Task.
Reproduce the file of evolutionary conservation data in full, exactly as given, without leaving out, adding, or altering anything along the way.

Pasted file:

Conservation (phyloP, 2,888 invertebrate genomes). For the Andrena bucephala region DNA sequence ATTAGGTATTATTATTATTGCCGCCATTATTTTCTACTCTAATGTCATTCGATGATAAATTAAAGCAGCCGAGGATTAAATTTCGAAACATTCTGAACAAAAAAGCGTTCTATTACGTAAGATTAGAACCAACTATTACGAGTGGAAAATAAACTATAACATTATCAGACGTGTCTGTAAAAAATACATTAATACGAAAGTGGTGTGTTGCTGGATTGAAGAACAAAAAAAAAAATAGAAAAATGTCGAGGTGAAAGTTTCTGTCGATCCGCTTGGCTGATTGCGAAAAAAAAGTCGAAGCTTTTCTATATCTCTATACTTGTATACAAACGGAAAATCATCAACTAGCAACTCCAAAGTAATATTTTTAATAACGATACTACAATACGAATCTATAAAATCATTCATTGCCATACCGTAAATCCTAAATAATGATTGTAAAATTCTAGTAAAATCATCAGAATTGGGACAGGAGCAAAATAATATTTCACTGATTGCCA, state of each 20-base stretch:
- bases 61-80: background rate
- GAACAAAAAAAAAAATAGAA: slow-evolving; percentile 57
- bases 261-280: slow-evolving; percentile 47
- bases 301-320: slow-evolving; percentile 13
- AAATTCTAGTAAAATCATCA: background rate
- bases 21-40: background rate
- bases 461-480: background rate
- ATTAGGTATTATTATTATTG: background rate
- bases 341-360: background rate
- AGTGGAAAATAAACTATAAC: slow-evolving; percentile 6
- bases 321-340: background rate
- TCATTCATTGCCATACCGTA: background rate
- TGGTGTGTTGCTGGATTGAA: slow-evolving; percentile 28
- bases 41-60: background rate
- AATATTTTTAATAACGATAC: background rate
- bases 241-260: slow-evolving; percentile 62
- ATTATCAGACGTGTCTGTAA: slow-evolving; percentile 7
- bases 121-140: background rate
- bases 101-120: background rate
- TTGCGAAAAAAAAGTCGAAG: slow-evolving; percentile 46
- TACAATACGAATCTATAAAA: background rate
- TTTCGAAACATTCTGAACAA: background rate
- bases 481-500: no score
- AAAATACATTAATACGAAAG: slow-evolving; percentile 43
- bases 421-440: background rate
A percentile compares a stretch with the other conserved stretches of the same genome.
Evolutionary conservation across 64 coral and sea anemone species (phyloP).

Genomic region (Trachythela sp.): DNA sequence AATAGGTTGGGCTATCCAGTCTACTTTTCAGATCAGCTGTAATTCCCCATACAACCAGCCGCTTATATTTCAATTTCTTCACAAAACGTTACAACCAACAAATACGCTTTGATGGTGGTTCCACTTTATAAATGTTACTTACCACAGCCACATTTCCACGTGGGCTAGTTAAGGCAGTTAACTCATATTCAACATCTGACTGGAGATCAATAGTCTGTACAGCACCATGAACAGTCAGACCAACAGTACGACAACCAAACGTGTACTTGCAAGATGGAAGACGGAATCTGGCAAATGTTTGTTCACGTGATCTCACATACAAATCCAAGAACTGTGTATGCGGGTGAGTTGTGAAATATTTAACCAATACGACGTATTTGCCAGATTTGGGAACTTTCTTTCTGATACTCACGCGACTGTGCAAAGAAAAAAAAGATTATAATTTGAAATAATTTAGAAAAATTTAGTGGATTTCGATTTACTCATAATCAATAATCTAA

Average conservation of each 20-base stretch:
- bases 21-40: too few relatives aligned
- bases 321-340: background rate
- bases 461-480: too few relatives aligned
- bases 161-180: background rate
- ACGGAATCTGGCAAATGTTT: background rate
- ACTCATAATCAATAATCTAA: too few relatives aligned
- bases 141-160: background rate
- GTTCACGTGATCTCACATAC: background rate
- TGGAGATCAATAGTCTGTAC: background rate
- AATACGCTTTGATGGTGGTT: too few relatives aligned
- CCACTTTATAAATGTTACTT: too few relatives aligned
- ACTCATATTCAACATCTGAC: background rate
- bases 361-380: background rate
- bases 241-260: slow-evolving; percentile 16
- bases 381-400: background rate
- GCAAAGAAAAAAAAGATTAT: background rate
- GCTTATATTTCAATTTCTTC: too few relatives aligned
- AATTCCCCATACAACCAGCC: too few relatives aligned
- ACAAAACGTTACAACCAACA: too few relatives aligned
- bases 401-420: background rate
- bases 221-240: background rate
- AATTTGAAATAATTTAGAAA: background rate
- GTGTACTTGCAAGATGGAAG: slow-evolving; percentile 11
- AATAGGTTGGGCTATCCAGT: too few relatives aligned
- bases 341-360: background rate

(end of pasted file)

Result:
Conservation (phyloP, 2,888 invertebrate genomes). For the Andrena bucephala region DNA sequence ATTAGGTATTATTATTATTGCCGCCATTATTTTCTACTCTAATGTCATTCGATGATAAATTAAAGCAGCCGAGGATTAAATTTCGAAACATTCTGAACAAAAAAGCGTTCTATTACGTAAGATTAGAACCAACTATTACGAGTGGAAAATAAACTATAACATTATCAGACGTGTCTGTAAAAAATACATTAATACGAAAGTGGTGTGTTGCTGGATTGAAGAACAAAAAAAAAAATAGAAAAATGTCGAGGTGAAAGTTTCTGTCGATCCGCTTGGCTGATTGCGAAAAAAAAGTCGAAGCTTTTCTATATCTCTATACTTGTATACAAACGGAAAATCATCAACTAGCAACTCCAAAGTAATATTTTTAATAACGATACTACAATACGAATCTATAAAATCATTCATTGCCATACCGTAAATCCTAAATAATGATTGTAAAATTCTAGTAAAATCATCAGAATTGGGACAGGAGCAAAATAATATTTCACTGATTGCCA, state of each 20-base stretch:
- bases 61-80: background rate
- GAACAAAAAAAAAAATAGAA: slow-evolving; percentile 57
- bases 261-280: slow-evolving; percentile 47
- bases 301-320: slow-evolving; percentile 13
- AAATTCTAGTAAAATCATCA: background rate
- bases 21-40: background rate
- bases 461-480: background rate
- ATTAGGTATTATTATTATTG: background rate
- bases 341-360: background rate
- AGTGGAAAATAAACTATAAC: slow-evolving; percentile 6
- bases 321-340: background rate
- TCATTCATTGCCATACCGTA: background rate
- TGGTGTGTTGCTGGATTGAA: slow-evolving; percentile 28
- bases 41-60: background rate
- AATATTTTTAATAACGATAC: background rate
- bases 241-260: slow-evolving; percentile 62
- ATTATCAGACGTGTCTGTAA: slow-evolving; percentile 7
- bases 121-140: background rate
- bases 101-120: background rate
- TTGCGAAAAAAAAGTCGAAG: slow-evolving; percentile 46
- TACAATACGAATCTATAAAA: background rate
- TTTCGAAACATTCTGAACAA: background rate
- bases 481-500: no score
- AAAATACATTAATACGAAAG: slow-evolving; percentile 43
- bases 421-440: background rate
A percentile compares a stretch with the other conserved stretches of the same genome.
Evolutionary conservation across 64 coral and sea anemone species (phyloP).

Genomic region (Trachythela sp.): DNA sequence AATAGGTTGGGCTATCCAGTCTACTTTTCAGATCAGCTGTAATTCCCCATACAACCAGCCGCTTATATTTCAATTTCTTCACAAAACGTTACAACCAACAAATACGCTTTGATGGTGGTTCCACTTTATAAATGTTACTTACCACAGCCACATTTCCACGTGGGCTAGTTAAGGCAGTTAACTCATATTCAACATCTGACTGGAGATCAATAGTCTGTACAGCACCATGAACAGTCAGACCAACAGTACGACAACCAAACGTGTACTTGCAAGATGGAAGACGGAATCTGGCAAATGTTTGTTCACGTGATCTCACATACAAATCCAAGAACTGTGTATGCGGGTGAGTTGTGAAATATTTAACCAATACGACGTATTTGCCAGATTTGGGAACTTTCTTTCTGATACTCACGCGACTGTGCAAAGAAAAAAAAGATTATAATTTGAAATAATTTAGAAAAATTTAGTGGATTTCGATTTACTCATAATCAATAATCTAA

Average conservation of each 20-base stretch:
- bases 21-40: too few relatives aligned
- bases 321-340: background rate
- bases 461-480: too few relatives aligned
- bases 161-180: background rate
- ACGGAATCTGGCAAATGTTT: background rate
- ACTCATAATCAATAATCTAA: too few relatives aligned
- bases 141-160: background rate
- GTTCACGTGATCTCACATAC: background rate
- TGGAGATCAATAGTCTGTAC: background rate
- AATACGCTTTGATGGTGGTT: too few relatives aligned
- CCACTTTATAAATGTTACTT: too few relatives aligned
- ACTCATATTCAACATCTGAC: background rate
- bases 361-380: background rate
- bases 241-260: slow-evolving; percentile 16
- bases 381-400: background rate
- GCAAAGAAAAAAAAGATTAT: background rate
- GCTTATATTTCAATTTCTTC: too few relatives aligned
- AATTCCCCATACAACCAGCC: too few relatives aligned
- ACAAAACGTTACAACCAACA: too few relatives aligned
- bases 401-420: background rate
- bases 221-240: background rate
- AATTTGAAATAATTTAGAAA: background rate
- GTGTACTTGCAAGATGGAAG: slow-evolving; percentile 11
- AATAGGTTGGGCTATCCAGT: too few relatives aligned
- bases 341-360: background rate